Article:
So when they heard that, they raised their voice to God with one accord… Acts 4.24
Ministers of Scotland: Lectures on Revival VI
The Rev. Alexander Cumming, Minister of Dunbarney Parish
“...believers when praying to Christ, though severed by distance, have sweet fellowship when they all invoke specific blessings at the same stated time: though insulated from each other by local residence, there is a glorious bond of union formed between them and the Sun of Righteousness, and God will honour those applications which reflect glory on his only-begotten Son as the centre of their union.”
The first Christians united their voices in prayer by appealing to Psalm 146 and Psalm 2. The psalms were a reliable to guide in prayer for the first Christians, and have been throughout the ages, so when one began to pray a psalm, the others could join. In the passage in Acts 4, someone probably began to pray these verses, and all the others chimed in, groaning and murmuring and calling out to the Lord, either with the words of those psalms or according to the sentiments expressed in them. Many of the psalms have a revival focus. In our Revival Prayer Groups, we have found this an excellent way to keep focused on the theme of revival in Jesus Christ. We let a psalm guide us, and, after each one prays, we join our voices to pray Psalm 80.19. God inspired these psalms to declare His mind and will, and to lead His people in seeking His will and Kingdom to come on earth as it is in heaven. These psalms are God’s words, conveying God’s promises, and revealing God’s will, and they are to be used by God’s people in assaulting God’s throne. Here is help for our prayers, when we unite our voices in the psalms.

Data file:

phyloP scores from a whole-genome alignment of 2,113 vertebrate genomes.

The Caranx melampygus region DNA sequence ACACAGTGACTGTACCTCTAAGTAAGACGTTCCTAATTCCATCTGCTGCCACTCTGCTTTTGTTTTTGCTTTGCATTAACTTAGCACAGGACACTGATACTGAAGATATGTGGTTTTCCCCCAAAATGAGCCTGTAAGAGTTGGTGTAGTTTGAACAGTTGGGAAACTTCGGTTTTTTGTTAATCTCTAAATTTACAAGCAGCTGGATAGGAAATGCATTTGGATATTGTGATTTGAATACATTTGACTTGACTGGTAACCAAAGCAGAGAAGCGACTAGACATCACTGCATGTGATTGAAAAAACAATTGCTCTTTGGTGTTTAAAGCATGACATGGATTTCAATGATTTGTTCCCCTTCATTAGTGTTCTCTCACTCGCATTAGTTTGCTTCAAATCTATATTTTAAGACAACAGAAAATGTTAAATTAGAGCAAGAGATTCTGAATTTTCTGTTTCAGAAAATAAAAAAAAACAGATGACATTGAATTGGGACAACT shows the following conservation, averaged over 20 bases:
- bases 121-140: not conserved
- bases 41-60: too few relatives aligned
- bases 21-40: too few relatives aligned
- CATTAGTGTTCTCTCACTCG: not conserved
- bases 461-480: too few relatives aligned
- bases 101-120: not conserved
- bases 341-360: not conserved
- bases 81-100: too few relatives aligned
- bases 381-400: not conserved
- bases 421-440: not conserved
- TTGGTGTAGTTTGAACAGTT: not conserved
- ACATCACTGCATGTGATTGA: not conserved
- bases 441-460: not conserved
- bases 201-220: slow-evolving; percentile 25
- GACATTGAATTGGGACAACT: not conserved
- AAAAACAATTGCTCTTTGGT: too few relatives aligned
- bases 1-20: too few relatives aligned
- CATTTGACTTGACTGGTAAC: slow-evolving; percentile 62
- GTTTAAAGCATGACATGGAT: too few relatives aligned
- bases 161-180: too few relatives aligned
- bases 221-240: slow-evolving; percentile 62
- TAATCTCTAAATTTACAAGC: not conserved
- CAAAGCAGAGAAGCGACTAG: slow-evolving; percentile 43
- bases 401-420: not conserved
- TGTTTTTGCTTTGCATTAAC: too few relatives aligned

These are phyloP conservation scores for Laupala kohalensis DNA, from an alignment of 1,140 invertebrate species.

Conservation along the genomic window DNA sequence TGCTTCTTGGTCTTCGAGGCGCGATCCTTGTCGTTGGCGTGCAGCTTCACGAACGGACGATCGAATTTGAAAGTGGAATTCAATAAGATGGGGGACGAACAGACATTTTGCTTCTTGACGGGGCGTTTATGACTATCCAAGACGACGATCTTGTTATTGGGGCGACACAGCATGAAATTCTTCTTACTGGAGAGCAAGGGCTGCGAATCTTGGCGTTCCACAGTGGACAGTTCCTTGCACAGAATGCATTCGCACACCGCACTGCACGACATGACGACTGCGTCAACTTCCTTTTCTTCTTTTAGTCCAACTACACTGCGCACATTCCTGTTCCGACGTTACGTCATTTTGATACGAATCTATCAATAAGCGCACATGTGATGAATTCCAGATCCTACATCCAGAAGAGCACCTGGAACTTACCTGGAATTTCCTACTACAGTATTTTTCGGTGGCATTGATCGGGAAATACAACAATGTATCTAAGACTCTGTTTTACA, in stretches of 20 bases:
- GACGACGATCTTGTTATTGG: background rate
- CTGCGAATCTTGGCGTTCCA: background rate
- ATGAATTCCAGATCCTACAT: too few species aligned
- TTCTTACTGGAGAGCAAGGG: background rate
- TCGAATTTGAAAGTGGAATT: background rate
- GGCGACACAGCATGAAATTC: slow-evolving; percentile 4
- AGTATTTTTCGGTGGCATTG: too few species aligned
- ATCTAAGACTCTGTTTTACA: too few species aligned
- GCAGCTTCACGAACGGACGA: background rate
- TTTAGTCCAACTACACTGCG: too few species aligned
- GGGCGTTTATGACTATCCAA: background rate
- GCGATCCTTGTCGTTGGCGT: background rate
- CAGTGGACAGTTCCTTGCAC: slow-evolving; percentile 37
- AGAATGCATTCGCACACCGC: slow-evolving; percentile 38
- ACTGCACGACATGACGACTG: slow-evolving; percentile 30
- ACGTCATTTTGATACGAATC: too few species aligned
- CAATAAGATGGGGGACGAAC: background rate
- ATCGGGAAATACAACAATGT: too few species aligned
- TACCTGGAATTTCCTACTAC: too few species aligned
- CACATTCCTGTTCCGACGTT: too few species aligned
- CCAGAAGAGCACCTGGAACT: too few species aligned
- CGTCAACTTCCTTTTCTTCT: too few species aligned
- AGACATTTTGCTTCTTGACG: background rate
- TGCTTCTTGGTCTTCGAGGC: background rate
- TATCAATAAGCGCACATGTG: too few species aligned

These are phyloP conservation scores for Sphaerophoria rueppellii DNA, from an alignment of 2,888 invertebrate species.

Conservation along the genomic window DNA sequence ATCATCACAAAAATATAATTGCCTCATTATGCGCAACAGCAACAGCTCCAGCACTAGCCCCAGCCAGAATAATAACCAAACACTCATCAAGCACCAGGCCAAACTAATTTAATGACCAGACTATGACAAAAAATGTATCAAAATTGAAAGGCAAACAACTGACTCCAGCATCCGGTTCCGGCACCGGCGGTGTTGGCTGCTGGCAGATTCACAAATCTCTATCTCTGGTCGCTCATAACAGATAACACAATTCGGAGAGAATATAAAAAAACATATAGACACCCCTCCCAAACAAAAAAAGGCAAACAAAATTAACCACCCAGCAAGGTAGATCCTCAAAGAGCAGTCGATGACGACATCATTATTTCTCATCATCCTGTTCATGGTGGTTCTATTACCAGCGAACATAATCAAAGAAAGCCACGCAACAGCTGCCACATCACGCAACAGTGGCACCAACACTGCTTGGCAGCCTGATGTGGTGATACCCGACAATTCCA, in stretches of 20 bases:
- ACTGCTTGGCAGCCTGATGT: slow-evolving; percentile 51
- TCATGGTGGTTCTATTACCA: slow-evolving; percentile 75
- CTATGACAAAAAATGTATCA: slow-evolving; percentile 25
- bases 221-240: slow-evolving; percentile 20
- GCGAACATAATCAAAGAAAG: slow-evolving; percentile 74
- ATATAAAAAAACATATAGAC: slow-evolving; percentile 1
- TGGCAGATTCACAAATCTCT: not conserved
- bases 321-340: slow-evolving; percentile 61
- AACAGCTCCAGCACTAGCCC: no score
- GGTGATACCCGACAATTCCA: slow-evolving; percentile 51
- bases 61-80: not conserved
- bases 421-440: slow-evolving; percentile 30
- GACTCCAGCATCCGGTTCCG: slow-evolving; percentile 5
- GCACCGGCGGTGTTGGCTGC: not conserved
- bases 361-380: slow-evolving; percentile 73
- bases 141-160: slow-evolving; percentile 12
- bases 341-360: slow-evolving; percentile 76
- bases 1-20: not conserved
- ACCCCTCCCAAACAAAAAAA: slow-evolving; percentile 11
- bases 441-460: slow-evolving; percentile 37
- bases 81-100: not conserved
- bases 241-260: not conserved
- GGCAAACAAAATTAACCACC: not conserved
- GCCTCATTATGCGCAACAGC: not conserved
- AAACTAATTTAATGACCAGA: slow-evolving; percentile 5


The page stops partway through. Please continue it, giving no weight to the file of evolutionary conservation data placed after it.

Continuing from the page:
Can you think of other ways to organize your people to pray God’s Word together for revival?
Pray for Revival
All quotations in this series are taken from Ministers of Scotland, Lectures on Revival, Richard Owen Roberts, ed. (Wheaton: Richard Owen Roberts, Publishers, 1980). Except as indicated, Scripture taken from the New King James Version. © Copyright 1982 by Thomas Nelson, Inc. Used by permission. All rights reserved.